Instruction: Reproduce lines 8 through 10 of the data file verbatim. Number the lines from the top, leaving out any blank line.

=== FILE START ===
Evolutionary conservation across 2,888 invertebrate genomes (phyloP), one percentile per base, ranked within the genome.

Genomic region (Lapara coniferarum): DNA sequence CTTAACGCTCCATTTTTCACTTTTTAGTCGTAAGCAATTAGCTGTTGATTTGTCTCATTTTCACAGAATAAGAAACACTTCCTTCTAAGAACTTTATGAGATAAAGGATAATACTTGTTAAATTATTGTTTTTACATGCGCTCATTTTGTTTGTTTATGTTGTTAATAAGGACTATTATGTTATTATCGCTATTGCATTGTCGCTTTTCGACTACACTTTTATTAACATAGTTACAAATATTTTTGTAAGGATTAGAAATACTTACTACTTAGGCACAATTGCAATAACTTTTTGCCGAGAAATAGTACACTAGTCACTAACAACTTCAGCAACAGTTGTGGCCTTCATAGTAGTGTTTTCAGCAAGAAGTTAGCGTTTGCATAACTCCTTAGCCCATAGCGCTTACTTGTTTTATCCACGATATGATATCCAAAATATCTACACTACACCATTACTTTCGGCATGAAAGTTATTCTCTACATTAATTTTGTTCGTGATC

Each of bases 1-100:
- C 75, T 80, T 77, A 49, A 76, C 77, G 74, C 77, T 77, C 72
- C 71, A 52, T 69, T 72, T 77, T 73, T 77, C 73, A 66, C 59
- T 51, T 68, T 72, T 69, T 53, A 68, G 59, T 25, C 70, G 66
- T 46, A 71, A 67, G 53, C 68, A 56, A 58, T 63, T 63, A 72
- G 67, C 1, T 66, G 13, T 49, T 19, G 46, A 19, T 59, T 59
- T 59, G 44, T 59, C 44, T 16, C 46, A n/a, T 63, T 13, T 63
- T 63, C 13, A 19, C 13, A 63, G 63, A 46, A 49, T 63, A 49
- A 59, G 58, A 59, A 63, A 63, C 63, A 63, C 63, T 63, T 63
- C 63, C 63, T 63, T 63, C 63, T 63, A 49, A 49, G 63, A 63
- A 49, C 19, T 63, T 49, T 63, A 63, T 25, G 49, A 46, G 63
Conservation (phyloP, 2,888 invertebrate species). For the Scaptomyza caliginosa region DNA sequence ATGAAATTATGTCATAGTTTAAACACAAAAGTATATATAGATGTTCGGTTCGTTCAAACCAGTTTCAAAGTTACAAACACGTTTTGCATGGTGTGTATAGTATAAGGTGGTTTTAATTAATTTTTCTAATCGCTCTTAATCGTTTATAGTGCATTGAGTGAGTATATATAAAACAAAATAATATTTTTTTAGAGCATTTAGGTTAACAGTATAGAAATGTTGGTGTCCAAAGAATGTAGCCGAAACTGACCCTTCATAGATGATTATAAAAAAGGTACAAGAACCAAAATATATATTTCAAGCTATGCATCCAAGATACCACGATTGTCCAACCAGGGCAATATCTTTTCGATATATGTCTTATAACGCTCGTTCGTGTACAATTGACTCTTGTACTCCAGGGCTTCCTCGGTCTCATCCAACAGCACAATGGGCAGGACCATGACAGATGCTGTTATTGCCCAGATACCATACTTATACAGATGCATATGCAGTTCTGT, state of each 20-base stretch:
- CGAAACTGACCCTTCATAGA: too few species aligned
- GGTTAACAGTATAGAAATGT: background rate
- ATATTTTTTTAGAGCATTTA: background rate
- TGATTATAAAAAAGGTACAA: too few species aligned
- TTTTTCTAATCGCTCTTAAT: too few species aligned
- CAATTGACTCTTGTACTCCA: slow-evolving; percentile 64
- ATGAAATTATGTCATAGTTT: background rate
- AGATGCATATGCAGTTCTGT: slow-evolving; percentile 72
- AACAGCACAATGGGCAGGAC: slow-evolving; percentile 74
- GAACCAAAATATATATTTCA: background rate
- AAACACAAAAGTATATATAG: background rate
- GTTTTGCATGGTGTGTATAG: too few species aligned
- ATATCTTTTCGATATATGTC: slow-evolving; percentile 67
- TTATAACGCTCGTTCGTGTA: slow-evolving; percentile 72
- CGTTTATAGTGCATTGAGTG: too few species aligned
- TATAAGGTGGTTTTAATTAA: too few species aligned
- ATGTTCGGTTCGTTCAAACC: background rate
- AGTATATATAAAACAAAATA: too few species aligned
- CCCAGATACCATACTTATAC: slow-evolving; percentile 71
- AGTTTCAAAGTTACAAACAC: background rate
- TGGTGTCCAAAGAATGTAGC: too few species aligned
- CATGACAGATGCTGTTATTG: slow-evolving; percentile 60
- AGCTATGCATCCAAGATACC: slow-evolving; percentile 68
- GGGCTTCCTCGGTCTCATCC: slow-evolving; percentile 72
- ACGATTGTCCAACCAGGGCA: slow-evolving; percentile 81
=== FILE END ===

- G 67, C 1, T 66, G 13, T 49, T 19, G 46, A 19, T 59, T 59
- T 59, G 44, T 59, C 44, T 16, C 46, A n/a, T 63, T 13, T 63
- T 63, C 13, A 19, C 13, A 63, G 63, A 46, A 49, T 63, A 49